15. Matthias & Maxime (Canada)
Xavier Dolan’s best film since Mommy, Matthias & Maxime fuses the depressing reality of adulthood with the magic of childhood best friends. It follows a group of lifelong pals in their late twenties in Montreal, spotlighting the strange evolution that occurs with some of those friends as jobs, worldviews, and desires start to diverge. After Matthias (Gabriel D’Almeida Freitas) and Maxime (Dolan) are asked to kiss for their friend’s film, complex feelings arise and conflict explodes. The emotionally gripping soundtrack heightens the repressed romance of it all, which plays into some queer cinema tropes only insofar as Dolan was able to make those tropes feel real. And boy, does he.
14. Me and Me (South Korea)
While the English title loses something from the literal Korean translation of “Disappeared Time,” Jung Jin-young‘s atmospheric mind puzzle delivers on both fronts as one man descends into his own off-kilter reality. A detective arrives in a small village to investigate a suspicious house fire, but little is as it seems, and soon he himself becomes a part of the tale. Me and Me is an oddly funny and existential mystery about who we are that asks more questions than it answers, and that’s exactly how it should be sometimes. The ending will leave many cold, but the rest of us will recognize this as a warm, thought-provoking gem. (Rob Hunter)
13. Vitalina Varela (Portugal)
To meet Pedro Costa’s new docufiction where it’s at means to be comfortable bathing in shadow, sitting for minutes in stark silence, confronting relational trauma head-on, and moving in near-slow motion in real-time. At times Vitalina Varela plays like a socially conscious melodrama saturated in the mystery of the past and the pain of present discovery, while at other times it feels like a solemn character study of the central Cape Verdean woman (named Vitalina Varela in real life, too) lugging herself around the shady streets of Lisbon in search of her dead husband’s story. If Rembrandt shot feature-length portraits, they’d look like this.
12. And Then We Danced (Georgia)
There are hetero-masculine norms in Georgian dance like there are hetero-masculine norms in American football, a shared, vain nationalism between them. Levan Akin’s queer dance drama captures an intense, competitive culture, as well as what it means for the youth within it to represent the tradition of older generations. Georgians whose own fears and insecurities have left them in a modern Tbilisi that seems stuck in the past in all the wrong ways. Leading man Levan Gelbakhiani reluctantly took on his first role as an actor for the film, as Akin and company were set on teaching a dancer how to act opposed to the opposite (Gelbakhiani turning out to be a natural in both). The story follows Merab (Gelbakhiani), a minor prodigy, as he tries to navigate his queerness in an oppressive dance culture that heaves shame and failure on the very concept of gay love.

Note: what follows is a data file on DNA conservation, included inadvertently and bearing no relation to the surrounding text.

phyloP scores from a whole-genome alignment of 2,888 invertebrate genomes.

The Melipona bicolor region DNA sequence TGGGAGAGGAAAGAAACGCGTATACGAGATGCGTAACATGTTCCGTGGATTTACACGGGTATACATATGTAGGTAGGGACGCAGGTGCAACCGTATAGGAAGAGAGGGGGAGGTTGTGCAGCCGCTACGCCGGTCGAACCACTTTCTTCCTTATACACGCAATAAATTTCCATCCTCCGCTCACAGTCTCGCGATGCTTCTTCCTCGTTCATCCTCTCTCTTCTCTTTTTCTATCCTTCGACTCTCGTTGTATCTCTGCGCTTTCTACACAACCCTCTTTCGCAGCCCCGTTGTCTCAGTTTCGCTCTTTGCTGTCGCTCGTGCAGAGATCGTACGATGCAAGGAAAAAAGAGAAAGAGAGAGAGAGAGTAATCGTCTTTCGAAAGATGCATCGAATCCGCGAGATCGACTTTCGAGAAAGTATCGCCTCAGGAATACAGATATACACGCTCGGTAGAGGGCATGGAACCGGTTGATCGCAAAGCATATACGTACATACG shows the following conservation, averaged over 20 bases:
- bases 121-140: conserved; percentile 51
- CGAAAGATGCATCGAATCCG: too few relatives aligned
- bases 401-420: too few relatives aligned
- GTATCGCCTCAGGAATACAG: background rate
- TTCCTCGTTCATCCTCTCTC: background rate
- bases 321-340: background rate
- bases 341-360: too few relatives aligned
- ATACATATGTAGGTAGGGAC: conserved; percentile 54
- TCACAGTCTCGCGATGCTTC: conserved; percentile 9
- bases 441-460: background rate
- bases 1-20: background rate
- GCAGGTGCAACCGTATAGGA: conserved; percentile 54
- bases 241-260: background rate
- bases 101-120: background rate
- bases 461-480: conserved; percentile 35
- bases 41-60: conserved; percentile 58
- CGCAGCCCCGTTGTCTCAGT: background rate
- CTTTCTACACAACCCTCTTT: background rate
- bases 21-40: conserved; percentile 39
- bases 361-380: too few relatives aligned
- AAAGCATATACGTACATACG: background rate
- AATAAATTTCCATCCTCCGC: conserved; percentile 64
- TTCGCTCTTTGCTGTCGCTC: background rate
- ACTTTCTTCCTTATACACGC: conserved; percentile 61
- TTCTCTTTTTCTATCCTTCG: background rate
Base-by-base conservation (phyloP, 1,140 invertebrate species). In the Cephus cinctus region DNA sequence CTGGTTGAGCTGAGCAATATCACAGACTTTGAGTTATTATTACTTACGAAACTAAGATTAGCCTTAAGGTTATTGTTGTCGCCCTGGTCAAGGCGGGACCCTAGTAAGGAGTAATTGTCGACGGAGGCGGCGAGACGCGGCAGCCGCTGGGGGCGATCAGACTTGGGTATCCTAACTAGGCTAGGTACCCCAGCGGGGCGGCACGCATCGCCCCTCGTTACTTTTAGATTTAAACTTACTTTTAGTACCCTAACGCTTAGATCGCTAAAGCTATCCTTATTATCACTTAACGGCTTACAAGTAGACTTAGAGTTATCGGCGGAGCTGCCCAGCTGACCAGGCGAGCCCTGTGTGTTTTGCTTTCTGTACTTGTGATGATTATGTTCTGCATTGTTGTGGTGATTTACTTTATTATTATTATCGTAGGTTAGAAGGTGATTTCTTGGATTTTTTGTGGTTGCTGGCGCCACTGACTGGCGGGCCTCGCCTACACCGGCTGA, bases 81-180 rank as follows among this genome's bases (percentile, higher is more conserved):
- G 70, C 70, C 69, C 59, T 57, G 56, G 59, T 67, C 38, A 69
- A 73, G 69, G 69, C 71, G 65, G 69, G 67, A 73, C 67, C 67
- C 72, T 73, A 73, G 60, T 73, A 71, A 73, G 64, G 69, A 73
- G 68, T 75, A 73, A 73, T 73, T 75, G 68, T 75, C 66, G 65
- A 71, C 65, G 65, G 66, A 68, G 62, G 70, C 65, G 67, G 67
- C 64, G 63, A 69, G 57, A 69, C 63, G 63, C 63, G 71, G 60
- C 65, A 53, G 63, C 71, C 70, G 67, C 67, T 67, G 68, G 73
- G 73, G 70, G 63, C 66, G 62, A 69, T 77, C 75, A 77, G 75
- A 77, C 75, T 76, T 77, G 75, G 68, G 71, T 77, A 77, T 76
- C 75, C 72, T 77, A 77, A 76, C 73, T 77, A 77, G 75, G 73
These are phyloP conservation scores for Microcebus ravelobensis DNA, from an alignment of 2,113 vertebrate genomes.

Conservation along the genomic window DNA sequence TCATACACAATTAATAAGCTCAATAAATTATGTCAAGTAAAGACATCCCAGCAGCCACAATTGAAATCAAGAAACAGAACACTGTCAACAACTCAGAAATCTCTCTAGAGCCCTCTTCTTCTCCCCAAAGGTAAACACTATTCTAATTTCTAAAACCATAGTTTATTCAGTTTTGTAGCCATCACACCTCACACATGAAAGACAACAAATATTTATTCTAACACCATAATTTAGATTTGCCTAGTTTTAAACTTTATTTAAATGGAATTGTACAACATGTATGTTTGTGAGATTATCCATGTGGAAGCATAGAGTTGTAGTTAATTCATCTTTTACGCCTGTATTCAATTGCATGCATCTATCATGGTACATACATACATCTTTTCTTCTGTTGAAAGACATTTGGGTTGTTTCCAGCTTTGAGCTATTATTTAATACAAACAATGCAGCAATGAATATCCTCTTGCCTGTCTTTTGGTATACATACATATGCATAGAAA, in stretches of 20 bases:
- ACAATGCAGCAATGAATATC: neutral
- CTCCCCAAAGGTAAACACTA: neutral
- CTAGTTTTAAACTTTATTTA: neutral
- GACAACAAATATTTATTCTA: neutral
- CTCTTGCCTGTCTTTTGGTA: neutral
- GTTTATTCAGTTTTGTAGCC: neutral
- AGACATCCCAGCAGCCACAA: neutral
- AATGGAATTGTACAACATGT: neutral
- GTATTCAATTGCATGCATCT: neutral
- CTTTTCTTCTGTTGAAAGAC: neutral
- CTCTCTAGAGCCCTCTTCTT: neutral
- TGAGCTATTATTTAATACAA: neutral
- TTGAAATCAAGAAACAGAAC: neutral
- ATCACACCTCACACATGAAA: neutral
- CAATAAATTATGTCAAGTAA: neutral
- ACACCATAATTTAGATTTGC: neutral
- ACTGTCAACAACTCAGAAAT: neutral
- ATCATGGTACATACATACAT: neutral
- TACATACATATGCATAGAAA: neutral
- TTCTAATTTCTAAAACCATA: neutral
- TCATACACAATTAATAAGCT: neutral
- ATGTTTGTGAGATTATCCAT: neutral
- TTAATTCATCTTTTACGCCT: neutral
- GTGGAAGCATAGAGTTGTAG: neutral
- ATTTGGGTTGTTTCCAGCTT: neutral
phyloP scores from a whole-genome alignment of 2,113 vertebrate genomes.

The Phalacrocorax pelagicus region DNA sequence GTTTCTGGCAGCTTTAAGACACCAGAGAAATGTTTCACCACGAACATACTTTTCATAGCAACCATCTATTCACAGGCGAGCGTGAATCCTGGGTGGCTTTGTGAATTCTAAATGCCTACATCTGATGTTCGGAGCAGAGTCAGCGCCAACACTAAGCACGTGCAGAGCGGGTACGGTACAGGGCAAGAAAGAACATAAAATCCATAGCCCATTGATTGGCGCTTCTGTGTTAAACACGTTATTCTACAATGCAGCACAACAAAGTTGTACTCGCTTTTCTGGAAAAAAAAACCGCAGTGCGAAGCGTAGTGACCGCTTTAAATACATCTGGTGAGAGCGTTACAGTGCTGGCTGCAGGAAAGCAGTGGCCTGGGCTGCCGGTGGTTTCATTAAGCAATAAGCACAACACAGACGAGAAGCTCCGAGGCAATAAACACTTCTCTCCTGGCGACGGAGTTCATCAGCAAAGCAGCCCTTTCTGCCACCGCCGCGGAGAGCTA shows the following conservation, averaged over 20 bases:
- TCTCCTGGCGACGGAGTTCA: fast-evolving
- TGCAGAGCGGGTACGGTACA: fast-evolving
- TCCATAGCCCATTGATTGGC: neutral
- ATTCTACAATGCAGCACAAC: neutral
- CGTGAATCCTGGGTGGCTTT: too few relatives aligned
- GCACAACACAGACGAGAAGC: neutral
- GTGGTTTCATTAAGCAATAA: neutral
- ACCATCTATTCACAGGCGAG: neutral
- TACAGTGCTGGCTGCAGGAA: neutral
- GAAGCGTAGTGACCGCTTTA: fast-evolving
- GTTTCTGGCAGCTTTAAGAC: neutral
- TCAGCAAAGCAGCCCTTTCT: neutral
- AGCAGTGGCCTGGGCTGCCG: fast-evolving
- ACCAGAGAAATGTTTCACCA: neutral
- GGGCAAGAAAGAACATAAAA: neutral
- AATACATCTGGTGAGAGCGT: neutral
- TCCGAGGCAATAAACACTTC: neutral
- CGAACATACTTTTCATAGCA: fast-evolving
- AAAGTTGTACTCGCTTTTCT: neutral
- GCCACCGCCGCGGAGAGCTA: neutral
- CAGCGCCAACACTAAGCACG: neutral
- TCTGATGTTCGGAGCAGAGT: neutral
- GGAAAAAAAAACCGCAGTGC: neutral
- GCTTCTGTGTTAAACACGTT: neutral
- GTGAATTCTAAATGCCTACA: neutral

11. New Order (Mexico)
Had I seen Michel Franco‘s terrifying glimpse at class warfare earlier, it would most likely have made my list of the best horror movies of 2020. It’s not technically a genre film, but it captures a violent uprising of workers against the one-percent with such viciousness and harrowing tension that it elicits similar vibes to truly unsettling horror movies. The film paints neither “side” as being in the right — a person’s moral scale isn’t tied to their bank account — and while the rich are callous and prone to robbing the masses in legal ways, the poor resort to more visceral and immediate methods. It’s scary stuff, but Franco is just getting started as kidnappings, torture, and sexual assault follow on a quest for ransom, but it’s the final moments that reveal the futility of individual rage. New Order is designed to provoke, and it succeeds. (Rob Hunter)